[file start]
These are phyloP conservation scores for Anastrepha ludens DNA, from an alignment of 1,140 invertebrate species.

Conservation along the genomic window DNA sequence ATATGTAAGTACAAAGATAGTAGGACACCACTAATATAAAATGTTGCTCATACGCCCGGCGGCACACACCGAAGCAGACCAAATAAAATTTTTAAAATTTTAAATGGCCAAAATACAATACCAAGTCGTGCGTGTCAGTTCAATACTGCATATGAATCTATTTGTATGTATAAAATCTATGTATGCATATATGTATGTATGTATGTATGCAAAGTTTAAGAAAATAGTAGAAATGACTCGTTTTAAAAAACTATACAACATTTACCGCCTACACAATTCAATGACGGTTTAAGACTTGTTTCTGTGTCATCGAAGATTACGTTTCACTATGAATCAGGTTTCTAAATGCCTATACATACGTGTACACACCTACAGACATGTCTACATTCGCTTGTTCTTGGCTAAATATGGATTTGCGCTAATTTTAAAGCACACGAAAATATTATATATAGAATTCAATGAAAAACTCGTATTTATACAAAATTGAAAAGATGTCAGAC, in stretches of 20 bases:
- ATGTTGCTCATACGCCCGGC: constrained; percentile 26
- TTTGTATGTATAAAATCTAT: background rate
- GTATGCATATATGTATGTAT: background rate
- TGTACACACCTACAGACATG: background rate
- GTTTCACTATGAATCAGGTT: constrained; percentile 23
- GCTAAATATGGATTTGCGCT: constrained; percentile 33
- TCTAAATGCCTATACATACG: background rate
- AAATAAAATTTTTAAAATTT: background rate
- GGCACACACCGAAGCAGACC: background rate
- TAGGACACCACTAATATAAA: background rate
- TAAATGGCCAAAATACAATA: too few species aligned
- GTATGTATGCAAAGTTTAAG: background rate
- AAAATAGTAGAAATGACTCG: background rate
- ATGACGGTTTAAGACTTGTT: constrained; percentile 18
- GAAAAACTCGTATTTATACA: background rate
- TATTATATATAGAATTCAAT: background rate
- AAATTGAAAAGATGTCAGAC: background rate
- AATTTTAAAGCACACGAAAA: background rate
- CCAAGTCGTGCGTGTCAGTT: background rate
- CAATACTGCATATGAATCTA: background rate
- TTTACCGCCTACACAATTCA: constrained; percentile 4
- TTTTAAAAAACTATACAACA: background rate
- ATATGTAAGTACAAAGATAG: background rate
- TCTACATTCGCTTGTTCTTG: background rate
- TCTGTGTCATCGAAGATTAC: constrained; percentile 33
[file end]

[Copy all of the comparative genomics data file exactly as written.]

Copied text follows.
These are phyloP conservation scores for Anastrepha ludens DNA, from an alignment of 1,140 invertebrate species.

Conservation along the genomic window DNA sequence ATATGTAAGTACAAAGATAGTAGGACACCACTAATATAAAATGTTGCTCATACGCCCGGCGGCACACACCGAAGCAGACCAAATAAAATTTTTAAAATTTTAAATGGCCAAAATACAATACCAAGTCGTGCGTGTCAGTTCAATACTGCATATGAATCTATTTGTATGTATAAAATCTATGTATGCATATATGTATGTATGTATGTATGCAAAGTTTAAGAAAATAGTAGAAATGACTCGTTTTAAAAAACTATACAACATTTACCGCCTACACAATTCAATGACGGTTTAAGACTTGTTTCTGTGTCATCGAAGATTACGTTTCACTATGAATCAGGTTTCTAAATGCCTATACATACGTGTACACACCTACAGACATGTCTACATTCGCTTGTTCTTGGCTAAATATGGATTTGCGCTAATTTTAAAGCACACGAAAATATTATATATAGAATTCAATGAAAAACTCGTATTTATACAAAATTGAAAAGATGTCAGAC, in stretches of 20 bases:
- ATGTTGCTCATACGCCCGGC: constrained; percentile 26
- TTTGTATGTATAAAATCTAT: background rate
- GTATGCATATATGTATGTAT: background rate
- TGTACACACCTACAGACATG: background rate
- GTTTCACTATGAATCAGGTT: constrained; percentile 23
- GCTAAATATGGATTTGCGCT: constrained; percentile 33
- TCTAAATGCCTATACATACG: background rate
- AAATAAAATTTTTAAAATTT: background rate
- GGCACACACCGAAGCAGACC: background rate
- TAGGACACCACTAATATAAA: background rate
- TAAATGGCCAAAATACAATA: too few species aligned
- GTATGTATGCAAAGTTTAAG: background rate
- AAAATAGTAGAAATGACTCG: background rate
- ATGACGGTTTAAGACTTGTT: constrained; percentile 18
- GAAAAACTCGTATTTATACA: background rate
- TATTATATATAGAATTCAAT: background rate
- AAATTGAAAAGATGTCAGAC: background rate
- AATTTTAAAGCACACGAAAA: background rate
- CCAAGTCGTGCGTGTCAGTT: background rate
- CAATACTGCATATGAATCTA: background rate
- TTTACCGCCTACACAATTCA: constrained; percentile 4
- TTTTAAAAAACTATACAACA: background rate
- ATATGTAAGTACAAAGATAG: background rate
- TCTACATTCGCTTGTTCTTG: background rate
- TCTGTGTCATCGAAGATTAC: constrained; percentile 33